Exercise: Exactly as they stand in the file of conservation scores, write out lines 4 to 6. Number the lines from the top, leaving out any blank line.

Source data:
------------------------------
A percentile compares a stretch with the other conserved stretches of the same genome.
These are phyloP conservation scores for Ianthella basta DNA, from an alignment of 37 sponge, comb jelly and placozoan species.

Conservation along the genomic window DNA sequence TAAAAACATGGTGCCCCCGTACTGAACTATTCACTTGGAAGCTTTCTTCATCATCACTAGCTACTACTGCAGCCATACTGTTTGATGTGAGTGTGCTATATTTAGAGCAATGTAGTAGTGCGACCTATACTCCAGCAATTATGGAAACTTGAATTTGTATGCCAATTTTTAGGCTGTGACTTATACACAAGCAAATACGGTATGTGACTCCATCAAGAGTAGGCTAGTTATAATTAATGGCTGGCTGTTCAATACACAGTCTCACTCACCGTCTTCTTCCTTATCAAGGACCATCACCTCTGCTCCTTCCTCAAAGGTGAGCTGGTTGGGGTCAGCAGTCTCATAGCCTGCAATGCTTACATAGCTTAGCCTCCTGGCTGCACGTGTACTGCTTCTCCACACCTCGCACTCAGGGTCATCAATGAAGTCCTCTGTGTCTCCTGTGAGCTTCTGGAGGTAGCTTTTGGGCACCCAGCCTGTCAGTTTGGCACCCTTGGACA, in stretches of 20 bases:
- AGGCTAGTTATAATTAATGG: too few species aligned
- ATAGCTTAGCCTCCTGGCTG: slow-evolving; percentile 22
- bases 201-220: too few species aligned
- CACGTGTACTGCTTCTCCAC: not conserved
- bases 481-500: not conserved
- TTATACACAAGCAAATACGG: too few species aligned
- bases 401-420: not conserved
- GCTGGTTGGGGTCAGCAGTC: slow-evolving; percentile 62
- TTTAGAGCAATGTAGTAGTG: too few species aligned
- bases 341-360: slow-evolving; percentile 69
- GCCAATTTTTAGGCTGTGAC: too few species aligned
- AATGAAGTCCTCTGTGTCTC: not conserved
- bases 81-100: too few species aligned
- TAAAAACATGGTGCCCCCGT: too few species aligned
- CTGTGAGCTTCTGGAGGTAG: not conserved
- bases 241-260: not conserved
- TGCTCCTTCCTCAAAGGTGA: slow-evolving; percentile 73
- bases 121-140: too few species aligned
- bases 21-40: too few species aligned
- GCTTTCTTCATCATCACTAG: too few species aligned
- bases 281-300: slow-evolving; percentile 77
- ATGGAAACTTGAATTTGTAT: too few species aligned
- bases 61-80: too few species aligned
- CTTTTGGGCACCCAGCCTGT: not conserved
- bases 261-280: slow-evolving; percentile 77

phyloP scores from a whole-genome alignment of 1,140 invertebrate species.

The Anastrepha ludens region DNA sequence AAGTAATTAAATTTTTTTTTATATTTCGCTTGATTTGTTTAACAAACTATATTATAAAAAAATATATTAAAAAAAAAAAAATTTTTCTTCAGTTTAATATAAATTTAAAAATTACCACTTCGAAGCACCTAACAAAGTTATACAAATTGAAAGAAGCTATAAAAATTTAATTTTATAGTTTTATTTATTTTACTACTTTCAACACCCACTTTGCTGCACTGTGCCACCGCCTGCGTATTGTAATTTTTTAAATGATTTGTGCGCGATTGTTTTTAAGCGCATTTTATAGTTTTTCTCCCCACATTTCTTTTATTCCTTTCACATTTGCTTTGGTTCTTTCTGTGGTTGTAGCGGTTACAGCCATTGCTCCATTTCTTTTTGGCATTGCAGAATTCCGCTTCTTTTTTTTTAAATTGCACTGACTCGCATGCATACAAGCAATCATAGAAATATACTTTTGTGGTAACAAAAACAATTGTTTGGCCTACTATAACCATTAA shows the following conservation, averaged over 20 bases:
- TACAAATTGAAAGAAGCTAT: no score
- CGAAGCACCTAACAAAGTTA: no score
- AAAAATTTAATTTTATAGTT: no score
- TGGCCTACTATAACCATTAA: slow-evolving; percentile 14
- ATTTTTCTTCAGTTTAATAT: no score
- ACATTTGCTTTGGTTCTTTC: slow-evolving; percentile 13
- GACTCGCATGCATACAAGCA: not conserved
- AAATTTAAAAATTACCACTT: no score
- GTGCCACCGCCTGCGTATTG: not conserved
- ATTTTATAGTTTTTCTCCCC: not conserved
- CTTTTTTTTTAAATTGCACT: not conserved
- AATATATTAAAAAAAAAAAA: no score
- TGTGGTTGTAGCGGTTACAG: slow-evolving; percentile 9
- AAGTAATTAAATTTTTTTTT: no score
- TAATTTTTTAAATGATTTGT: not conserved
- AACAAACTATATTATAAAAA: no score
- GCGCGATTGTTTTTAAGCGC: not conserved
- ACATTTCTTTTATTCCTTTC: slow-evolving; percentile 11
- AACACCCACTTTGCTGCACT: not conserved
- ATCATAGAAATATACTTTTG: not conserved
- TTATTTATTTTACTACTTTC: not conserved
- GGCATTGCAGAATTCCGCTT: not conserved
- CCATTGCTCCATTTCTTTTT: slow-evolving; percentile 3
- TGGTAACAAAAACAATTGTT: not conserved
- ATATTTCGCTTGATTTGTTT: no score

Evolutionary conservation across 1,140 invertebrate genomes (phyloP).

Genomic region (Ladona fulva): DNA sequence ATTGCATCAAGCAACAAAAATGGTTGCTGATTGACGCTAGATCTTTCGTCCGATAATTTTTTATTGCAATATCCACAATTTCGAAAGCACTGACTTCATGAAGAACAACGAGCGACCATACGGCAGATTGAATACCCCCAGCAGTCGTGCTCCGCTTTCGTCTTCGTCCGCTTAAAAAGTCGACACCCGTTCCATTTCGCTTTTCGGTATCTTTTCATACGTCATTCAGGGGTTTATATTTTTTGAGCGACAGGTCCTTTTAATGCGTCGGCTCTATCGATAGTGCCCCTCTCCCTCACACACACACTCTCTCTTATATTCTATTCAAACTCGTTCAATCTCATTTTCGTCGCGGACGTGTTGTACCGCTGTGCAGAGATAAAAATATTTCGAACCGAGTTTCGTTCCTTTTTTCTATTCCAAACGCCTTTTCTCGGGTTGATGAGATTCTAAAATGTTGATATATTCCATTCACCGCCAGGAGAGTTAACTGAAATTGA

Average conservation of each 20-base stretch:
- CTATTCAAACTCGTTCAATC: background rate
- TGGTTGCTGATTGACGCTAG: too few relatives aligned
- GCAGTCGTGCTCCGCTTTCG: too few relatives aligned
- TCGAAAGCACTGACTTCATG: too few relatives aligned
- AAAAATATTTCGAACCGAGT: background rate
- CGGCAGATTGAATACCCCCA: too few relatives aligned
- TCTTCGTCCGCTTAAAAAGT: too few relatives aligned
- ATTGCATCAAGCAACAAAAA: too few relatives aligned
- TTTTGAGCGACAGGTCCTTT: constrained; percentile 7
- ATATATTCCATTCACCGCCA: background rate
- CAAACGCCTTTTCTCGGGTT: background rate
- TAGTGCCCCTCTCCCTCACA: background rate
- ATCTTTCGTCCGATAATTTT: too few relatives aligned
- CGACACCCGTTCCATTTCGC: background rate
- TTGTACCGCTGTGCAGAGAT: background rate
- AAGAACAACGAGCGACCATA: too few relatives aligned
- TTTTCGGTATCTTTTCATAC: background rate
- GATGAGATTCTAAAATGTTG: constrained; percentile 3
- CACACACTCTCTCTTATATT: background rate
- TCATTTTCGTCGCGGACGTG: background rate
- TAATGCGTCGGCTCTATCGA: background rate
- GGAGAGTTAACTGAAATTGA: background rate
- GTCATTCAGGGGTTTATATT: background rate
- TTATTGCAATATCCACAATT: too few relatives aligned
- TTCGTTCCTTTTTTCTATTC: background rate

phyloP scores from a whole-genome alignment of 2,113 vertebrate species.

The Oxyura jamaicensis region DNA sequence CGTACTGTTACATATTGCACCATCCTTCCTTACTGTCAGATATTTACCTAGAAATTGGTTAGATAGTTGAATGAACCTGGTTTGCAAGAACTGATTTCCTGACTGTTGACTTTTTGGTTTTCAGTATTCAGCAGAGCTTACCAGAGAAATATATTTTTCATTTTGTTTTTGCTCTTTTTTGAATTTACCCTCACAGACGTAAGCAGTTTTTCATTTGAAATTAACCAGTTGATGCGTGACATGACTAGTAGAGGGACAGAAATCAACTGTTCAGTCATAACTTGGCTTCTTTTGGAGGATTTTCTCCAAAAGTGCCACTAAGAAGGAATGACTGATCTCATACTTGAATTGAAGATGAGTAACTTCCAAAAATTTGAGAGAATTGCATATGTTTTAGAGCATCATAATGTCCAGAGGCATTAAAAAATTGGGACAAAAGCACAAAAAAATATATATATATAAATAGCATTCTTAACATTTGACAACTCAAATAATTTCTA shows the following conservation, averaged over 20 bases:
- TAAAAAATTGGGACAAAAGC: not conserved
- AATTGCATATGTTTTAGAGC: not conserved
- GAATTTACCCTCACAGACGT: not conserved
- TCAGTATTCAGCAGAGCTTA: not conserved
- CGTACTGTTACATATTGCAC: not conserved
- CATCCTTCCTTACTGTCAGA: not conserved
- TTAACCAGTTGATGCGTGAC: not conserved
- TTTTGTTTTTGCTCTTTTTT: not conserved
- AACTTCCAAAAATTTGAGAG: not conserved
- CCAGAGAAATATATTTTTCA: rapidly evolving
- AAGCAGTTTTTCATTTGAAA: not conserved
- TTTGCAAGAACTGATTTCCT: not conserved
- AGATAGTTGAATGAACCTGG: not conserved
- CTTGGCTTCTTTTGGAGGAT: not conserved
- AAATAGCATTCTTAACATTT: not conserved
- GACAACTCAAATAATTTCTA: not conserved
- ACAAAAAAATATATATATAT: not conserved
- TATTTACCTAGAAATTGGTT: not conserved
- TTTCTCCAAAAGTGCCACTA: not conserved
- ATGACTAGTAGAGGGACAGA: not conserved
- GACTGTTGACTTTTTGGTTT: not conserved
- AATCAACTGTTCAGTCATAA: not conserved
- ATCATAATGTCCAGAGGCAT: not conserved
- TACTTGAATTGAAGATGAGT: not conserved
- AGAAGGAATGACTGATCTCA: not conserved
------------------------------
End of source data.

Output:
- AGGCTAGTTATAATTAATGG: too few species aligned
- ATAGCTTAGCCTCCTGGCTG: slow-evolving; percentile 22
- bases 201-220: too few species aligned